“7 I will tell of the decree of the Lord:

    He said to me: ‘You are my son, today I have begotten you.

    8 Ask of me, and I will give you the nations as your inheritance,

    and the ends of the earth as your possession’.” [RSV/NEB]

    Verse 7 provides Paul (or whoever may have written this pre-Pauline liturgical unit in Romans 1, as some see it) with “designated Son of God,” and verse 8 describes how he became Son of God “in power” (compare the similar heavenly scene of exaltation with power in Philippians 2:9-11). Since verse 2 tells of the gospel of the Son in scripture, and verse 4 gives us a scene from that gospel which can only be a heavenly one revealed in scripture, what is likely to be the nature of verse 3? An out-of-place historical datum insertion? Or another feature of the gospel of God revealed in scripture?

    All this need not be styled “allegory” (if McGrath detests that term so much). It is simply Paul & Co. reading scripture and discovering within it the spiritual truths about the heavens and the divine activities which went on in it (as so much of Jewish sectarian writing of the time was concerned about). Paul need not even have understood exactly how Jesus the heavenly Son could be (temporarily) “of David’s seed.” Scripture said so, that may have been all he needed.

    But even here it need not be labeled “allegory.” I prefer the term “mystical.” Let’s compare Romans 9:6-8:

    “It is not the children of the flesh (tes sarkos) [i.e., children of Abraham in natural physical descent] who are the children of God; rather, the children of the promise [i.e., the gentiles] are reckoned as (Abraham’s) seed (sperma, same word as used in Romans 1:3).”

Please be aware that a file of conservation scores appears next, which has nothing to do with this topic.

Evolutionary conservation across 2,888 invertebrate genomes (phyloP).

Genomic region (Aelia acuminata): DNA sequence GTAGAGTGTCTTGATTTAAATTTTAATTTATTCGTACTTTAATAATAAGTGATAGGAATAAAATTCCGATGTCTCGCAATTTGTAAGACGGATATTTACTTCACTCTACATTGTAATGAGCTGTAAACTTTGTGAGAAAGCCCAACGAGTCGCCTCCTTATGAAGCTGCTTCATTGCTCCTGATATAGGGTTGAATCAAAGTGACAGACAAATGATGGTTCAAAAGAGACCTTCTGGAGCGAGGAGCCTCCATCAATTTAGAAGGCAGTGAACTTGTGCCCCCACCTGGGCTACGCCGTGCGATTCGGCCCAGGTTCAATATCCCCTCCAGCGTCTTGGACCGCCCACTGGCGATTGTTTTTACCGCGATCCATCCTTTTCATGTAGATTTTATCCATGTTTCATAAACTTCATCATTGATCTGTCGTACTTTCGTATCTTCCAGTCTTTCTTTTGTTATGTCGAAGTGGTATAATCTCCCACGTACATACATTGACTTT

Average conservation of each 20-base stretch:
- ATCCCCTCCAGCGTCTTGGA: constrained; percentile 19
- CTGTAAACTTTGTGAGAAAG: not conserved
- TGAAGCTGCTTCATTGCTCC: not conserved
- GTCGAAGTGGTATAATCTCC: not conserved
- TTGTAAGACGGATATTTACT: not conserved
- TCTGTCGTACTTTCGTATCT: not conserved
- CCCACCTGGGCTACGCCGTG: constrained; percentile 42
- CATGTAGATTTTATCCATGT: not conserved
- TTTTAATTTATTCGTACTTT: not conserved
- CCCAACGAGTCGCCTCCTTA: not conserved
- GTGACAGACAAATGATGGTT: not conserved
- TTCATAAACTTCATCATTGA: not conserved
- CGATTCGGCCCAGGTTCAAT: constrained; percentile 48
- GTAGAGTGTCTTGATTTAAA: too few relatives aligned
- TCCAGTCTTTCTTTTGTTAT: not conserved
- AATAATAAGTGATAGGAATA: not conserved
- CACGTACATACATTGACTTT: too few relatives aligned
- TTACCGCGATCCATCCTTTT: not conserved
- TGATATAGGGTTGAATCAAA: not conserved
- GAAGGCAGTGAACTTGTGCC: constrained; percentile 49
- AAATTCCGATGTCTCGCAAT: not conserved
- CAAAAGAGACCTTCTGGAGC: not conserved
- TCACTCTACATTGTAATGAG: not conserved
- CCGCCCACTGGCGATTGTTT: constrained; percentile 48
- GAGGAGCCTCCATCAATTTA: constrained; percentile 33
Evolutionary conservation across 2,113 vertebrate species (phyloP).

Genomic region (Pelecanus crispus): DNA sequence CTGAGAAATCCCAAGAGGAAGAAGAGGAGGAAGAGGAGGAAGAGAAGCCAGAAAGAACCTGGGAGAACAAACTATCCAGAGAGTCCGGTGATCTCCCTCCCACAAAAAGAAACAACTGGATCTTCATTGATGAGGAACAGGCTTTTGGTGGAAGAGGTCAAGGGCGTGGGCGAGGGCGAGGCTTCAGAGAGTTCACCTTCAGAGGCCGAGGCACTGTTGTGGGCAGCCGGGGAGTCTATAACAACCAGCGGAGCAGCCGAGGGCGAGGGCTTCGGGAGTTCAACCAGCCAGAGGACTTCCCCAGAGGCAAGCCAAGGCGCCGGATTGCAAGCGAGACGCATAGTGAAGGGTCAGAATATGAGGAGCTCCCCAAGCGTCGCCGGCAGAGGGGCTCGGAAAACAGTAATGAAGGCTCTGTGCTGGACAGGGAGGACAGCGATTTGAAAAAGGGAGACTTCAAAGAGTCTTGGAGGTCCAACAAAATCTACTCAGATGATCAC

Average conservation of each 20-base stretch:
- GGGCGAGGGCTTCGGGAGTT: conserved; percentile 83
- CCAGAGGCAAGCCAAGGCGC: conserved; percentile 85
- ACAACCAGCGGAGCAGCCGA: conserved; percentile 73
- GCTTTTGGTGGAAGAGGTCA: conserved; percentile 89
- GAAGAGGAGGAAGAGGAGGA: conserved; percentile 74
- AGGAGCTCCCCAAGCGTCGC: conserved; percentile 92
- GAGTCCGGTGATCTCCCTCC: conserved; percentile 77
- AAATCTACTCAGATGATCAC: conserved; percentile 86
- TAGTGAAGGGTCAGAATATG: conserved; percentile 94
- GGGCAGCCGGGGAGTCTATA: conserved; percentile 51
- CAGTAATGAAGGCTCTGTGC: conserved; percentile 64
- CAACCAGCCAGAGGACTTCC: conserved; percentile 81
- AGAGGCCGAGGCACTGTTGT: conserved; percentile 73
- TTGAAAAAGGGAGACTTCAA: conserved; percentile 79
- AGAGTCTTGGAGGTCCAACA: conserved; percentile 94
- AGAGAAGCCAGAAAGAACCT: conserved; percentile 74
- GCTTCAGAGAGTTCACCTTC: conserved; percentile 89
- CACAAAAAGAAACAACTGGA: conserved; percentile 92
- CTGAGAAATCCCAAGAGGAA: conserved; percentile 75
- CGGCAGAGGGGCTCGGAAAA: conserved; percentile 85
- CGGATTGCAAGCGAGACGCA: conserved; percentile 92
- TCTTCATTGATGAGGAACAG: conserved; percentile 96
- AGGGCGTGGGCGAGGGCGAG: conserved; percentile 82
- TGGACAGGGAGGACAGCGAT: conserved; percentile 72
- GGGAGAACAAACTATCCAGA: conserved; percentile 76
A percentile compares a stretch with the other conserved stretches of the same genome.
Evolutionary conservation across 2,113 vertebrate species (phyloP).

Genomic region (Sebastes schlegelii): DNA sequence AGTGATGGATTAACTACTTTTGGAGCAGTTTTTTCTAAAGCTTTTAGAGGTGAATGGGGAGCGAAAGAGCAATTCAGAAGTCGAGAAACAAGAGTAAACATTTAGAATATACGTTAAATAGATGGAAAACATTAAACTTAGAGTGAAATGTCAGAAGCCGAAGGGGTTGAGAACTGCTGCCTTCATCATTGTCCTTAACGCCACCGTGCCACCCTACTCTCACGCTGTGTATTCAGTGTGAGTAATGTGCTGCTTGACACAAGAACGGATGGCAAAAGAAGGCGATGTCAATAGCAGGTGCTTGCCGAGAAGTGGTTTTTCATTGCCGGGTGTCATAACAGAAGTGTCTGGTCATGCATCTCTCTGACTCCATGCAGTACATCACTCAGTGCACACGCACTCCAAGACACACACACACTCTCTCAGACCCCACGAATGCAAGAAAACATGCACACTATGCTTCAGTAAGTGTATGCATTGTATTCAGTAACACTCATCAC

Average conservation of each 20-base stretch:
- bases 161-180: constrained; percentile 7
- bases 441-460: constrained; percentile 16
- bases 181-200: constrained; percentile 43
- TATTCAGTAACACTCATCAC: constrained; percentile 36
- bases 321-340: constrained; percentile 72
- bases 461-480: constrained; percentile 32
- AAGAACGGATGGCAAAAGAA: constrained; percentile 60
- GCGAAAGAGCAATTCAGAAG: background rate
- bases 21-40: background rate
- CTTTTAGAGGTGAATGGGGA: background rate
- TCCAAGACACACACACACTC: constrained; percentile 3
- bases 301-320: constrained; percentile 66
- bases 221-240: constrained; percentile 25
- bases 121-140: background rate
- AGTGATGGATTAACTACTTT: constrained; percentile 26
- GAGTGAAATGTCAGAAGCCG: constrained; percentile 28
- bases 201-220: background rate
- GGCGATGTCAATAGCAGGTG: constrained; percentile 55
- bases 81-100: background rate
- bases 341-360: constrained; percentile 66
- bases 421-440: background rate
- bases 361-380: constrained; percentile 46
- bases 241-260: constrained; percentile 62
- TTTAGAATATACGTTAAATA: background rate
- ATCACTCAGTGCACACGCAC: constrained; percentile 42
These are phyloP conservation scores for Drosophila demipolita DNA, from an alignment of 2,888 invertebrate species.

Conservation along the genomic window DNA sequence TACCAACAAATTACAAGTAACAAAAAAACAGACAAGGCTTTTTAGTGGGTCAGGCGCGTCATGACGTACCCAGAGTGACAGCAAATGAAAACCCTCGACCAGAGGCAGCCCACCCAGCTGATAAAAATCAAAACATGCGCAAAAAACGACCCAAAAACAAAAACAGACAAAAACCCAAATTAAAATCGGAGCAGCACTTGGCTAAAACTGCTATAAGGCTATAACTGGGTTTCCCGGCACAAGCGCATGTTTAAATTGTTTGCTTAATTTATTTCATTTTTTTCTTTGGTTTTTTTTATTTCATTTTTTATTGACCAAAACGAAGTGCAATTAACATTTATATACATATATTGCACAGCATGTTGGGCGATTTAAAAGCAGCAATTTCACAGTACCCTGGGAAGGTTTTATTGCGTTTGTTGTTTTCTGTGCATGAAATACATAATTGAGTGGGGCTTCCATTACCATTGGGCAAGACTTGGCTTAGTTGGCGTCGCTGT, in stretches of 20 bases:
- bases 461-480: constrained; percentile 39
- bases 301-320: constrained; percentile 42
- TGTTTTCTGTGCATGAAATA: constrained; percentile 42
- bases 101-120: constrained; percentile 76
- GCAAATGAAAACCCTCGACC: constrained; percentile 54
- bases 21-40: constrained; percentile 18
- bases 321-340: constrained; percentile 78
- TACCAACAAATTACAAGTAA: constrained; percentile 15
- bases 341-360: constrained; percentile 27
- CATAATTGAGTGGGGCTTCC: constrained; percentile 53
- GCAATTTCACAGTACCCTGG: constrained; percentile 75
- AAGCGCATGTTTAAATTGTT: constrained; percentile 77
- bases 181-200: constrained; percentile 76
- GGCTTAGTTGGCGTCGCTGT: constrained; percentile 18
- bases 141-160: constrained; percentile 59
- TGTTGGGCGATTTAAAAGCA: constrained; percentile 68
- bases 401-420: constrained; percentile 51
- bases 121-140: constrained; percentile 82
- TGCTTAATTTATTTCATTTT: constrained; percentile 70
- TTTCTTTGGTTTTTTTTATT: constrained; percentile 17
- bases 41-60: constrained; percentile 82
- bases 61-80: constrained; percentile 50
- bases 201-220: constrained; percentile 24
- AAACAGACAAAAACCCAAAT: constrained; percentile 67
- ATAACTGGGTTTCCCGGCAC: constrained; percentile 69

So Paul is quite capable of speaking of the “seed” of someone in a non-literal sense. Here it is a mystical linkage of the gentiles to Abraham based on faith and being “in Christ.” (Compare Galatians 3:29, which does the same thing.) There is no reason why Paul could not have seen his heavenly Christ (at the time he took on a form of flesh—kata sarka, but that’s another story—to be crucified by the demon spirits in the lower heavens, see 1 Cor. 2:8) as establishing a mystical link with David, since scripture said so.

    When traditional scholarship presets the curriculum of NT 101, it’s hardly surprising that they miss so much of what the texts actually tell us.

  2. Regarding the oft repeated claim that historical Jesus scholars derive their conclusions by the same techniques that other historians use.

    Classicists have writings from three different viewpoints by men who knew Socrates personally. Nevertheless, few seem be willing to assert with any certainty what it was that the real historical Socrates said and did because they recognize that the pictures that these men paint may be shaped to meet their own rhetorical purposes.